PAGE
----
Alex Gordon Receives First Golden Glove
KANSAS CITY -- Alex Gordon, a third baseman for the Royals until last year, is now among baseball's elite outfielders.
Gordon won the Rawlings Gold Glove as the American League's best defensive left fielder on Tuesday night. The vote was by the league's managers and coaches.
He was selected over the New York Yankees' Brett Gardner and the Tampa Bay Rays' Sam Fuld. Royals right fielder Jeff Francoeur, also a finalist, lost out to the Baltimore Orioles' Nick Markakis.
"I was thrilled, I couldn't be happier about the award. I have a lot of people to thank. It would it have been nice to see a teammate, Frenchy, with me but just to have both of us up for the award was great," Gordon said. "Just changing positions last year, I never thought I'd be in this position today."
A key element in Gordon's election was that he led the Major Leagues this year with 20 outfield assists, half of which cut down a runner at the plate.
Gordon is the 10th Royals player to win a Gold Glove. He's the fifth outfielder; Amos Otis won in 1971-73-74, Al Cowens in 1977, Willie Wilson in 1980 and Jermaine Dye in 2000.
Frank White won eight Gold Gloves at second base between 1977 and 1987, and Mark Grudzielanek won at that position in 2006. George Brett won at third base in 1985, and pitcher Bret Saberhagen and catcher Bob Boone both won 1989.
While Gordon was known as a hard-working, strong and adaptable athlete, his switch from third base to the outfield in 2010 went amazingly well. It all came about after a broken finger sidetracked his Spring Training that year and he got off to a poor start when he returned in April. With Alberto Callaspo available to play third base, Gordon was shipped off to Triple-A Omaha and, mindful that hot prospect Mike Moustakas was due for arrival soon at third base, the Royals shifted Gordon to the outfield.
"It wasn't easy at first, and you could probably ask some of the Triple-A pitchers I was playing defense behind about that," he said. "But I got sent down and put in the work down there and when I got to the big leagues, I was maybe not quite ready but pretty close."
Gordon credited Minor League instructor Rusty Kuntz and Royals outfield coach Doug Sisson with honing his skills.
"Those two coaches definitely made it a lot easier for me," he said.
After 68 games for Omaha in 2010, Gordon was back with Kansas City and started 55 games in left field and three in right field with few problems. Key factors were that Gordon embraced the change and worked endlessly to improve himself.
As a bonus, Gordon was a hot hitter for Omaha. That didn't carry over to Kansas City in 2010, but his fielding prowess did.
"Everything that he did was with a purpose. There was no fooling around," manager Ned Yost noted early this season. "He works, and when he works, he's 100 percent focused on what he's doing. And he's as good at it as anybody I've ever seen and as disciplined with it as anybody I've ever seen."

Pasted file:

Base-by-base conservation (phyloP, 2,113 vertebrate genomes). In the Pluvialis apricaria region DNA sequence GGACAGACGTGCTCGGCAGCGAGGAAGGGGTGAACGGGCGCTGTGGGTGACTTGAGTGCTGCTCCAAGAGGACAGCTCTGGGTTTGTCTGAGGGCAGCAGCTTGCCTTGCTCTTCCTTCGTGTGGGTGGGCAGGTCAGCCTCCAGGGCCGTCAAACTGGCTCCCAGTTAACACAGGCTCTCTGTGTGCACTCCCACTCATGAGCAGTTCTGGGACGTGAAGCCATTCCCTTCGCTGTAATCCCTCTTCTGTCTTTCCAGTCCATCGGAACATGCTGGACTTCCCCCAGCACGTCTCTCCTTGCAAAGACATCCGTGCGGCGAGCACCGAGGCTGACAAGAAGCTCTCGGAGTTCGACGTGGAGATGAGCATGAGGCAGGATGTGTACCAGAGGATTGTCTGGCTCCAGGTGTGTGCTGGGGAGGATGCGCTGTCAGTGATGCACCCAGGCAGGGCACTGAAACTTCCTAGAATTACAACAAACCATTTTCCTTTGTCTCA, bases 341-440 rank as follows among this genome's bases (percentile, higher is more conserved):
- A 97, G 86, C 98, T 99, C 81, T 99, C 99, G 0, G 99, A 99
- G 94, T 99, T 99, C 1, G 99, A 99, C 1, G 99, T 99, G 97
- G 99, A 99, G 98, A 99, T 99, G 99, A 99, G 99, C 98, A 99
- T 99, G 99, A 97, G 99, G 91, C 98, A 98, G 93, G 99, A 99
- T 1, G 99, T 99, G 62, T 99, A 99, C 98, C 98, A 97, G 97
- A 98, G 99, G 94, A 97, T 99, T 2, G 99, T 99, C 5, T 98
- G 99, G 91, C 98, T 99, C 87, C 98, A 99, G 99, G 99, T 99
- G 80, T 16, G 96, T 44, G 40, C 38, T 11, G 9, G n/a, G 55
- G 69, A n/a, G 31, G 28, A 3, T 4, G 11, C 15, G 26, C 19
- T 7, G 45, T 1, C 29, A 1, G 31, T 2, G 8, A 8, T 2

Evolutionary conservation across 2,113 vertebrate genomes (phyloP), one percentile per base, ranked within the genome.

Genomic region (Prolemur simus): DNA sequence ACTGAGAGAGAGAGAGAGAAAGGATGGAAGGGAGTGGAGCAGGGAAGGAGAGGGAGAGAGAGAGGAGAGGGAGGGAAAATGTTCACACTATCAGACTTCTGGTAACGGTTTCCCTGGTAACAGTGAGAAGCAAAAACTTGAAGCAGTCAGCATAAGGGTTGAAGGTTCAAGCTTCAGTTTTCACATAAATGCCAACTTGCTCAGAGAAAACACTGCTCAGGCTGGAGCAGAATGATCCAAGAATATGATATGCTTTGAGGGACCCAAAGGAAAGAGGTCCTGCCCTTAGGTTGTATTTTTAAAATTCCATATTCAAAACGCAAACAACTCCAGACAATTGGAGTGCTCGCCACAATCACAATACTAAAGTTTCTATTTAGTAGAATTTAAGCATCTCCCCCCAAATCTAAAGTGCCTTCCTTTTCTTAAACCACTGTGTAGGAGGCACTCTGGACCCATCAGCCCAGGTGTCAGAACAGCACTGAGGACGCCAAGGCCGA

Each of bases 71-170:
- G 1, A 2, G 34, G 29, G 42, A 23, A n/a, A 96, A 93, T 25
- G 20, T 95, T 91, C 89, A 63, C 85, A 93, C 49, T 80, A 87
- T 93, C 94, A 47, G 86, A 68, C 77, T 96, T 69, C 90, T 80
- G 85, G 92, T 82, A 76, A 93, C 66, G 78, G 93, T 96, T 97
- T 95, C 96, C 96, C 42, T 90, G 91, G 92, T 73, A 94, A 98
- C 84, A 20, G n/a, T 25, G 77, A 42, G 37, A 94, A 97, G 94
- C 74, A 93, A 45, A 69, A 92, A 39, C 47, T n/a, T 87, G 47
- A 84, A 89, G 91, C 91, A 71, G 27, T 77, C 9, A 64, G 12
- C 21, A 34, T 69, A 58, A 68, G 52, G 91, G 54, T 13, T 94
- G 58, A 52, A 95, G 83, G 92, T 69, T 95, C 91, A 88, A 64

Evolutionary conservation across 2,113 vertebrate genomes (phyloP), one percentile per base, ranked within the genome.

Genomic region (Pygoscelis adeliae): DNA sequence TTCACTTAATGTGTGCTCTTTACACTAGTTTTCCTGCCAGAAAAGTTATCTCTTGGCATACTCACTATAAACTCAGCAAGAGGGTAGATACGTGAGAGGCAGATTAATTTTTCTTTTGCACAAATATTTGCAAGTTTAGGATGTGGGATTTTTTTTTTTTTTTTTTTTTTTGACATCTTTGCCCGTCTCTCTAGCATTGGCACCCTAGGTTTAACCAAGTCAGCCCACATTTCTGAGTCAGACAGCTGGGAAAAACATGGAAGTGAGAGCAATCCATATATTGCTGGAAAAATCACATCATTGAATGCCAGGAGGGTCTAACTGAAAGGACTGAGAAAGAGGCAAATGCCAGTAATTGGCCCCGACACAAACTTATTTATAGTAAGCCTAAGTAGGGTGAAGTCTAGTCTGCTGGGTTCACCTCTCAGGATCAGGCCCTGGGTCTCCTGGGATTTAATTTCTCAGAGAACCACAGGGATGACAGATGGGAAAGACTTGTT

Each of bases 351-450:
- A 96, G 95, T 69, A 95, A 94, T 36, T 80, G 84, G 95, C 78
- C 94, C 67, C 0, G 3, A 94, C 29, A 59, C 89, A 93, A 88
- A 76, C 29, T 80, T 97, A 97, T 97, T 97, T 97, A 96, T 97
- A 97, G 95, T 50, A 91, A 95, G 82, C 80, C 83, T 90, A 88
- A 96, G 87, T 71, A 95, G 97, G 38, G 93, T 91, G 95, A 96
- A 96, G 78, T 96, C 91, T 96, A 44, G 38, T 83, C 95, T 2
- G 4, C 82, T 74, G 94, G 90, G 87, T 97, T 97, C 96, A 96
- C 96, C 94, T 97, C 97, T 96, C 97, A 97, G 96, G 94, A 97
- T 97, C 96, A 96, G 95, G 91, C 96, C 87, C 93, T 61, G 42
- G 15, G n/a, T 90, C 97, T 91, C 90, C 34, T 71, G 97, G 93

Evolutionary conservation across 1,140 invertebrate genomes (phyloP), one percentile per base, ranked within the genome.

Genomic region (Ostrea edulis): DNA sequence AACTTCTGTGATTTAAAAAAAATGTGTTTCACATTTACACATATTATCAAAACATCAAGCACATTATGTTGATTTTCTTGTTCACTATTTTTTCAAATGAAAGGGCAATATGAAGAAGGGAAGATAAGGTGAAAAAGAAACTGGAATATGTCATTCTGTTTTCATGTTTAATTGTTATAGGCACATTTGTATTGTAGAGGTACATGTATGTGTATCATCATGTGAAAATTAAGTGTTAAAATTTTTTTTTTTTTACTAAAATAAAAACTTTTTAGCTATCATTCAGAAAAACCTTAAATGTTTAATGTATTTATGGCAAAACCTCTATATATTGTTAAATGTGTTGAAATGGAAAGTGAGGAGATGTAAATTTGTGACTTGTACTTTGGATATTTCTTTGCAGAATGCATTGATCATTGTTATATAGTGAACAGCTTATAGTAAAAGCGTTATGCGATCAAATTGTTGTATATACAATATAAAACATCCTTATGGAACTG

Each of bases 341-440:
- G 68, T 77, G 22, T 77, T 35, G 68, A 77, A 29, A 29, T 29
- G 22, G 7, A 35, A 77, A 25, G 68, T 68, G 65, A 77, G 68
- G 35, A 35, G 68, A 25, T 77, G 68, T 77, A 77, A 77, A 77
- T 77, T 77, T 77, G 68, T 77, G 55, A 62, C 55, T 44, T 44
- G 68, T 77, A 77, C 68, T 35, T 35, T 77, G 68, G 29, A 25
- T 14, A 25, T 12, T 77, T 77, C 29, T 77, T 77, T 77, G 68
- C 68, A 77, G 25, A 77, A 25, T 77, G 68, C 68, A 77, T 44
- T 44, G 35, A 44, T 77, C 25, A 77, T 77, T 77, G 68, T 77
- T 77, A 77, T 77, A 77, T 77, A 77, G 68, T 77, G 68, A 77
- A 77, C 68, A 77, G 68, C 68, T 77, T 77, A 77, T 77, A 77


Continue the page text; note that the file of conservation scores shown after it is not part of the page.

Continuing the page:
Gordon had a system to keep his outfield play sharp. During batting practice this year, he shooed the shagging pitchers away from left field and concentrated on fielding every ball hit his way as if he were in a game. Yost also felt that Gordon's quick, infield-style release on his throws helped him gun down overly-enthusiastic baserunners.
In fact, the entire Royals outfield became a huge weapon, leading the Majors with 51 assists, most since the Detroit Tigers had 50 in 2002. It was the most by the Royals since 53 in their inaugural season of 1969. Francoeur had 16, tying for second in the Majors, and center fielder Melky Cabrera had 13. The other two were recorded by Mitch Maier.
"I think Frenchy and Melky might have had a stronger arm than me, but I do think I got to the ball quickly and had that quicker release, and that definitely helped me transition to the outfield," Gordon said.
His assists total grew throughout the season and his 20 broke the club record of 17 by Dye in 1999 and by Mark Teahen in 2007. Oddly enough, Teahan also was a converted third baseman, moved to make room for Gordon at third base.
Gordon especially recalled the Royals' series in late July at Boston.
"The ones that meant a lot of me were off the Green Monster, because I didn't know how I was going to react to the big wall and how I would adjust to it," he said. "But I played a couple balls off the wall and made three outfield assists at second base."
Royals outfielders were involved in 26 plays that cut down runners at home plate, most in the Majors since 1978 when the Montreal Expos had 30 such plays.
Gordon believes that Sisson's insistence on practicing outfield throws before every series this season, unlike most clubs, was a big factor. Even though he's now a Gold Glove winner, Gordon noted that he's still new at the position and he'll keep working to get better.
"I had a couple of errors and I think my range can improve," he said.
Actually, he had three errors. Oh, yeah, work to be done.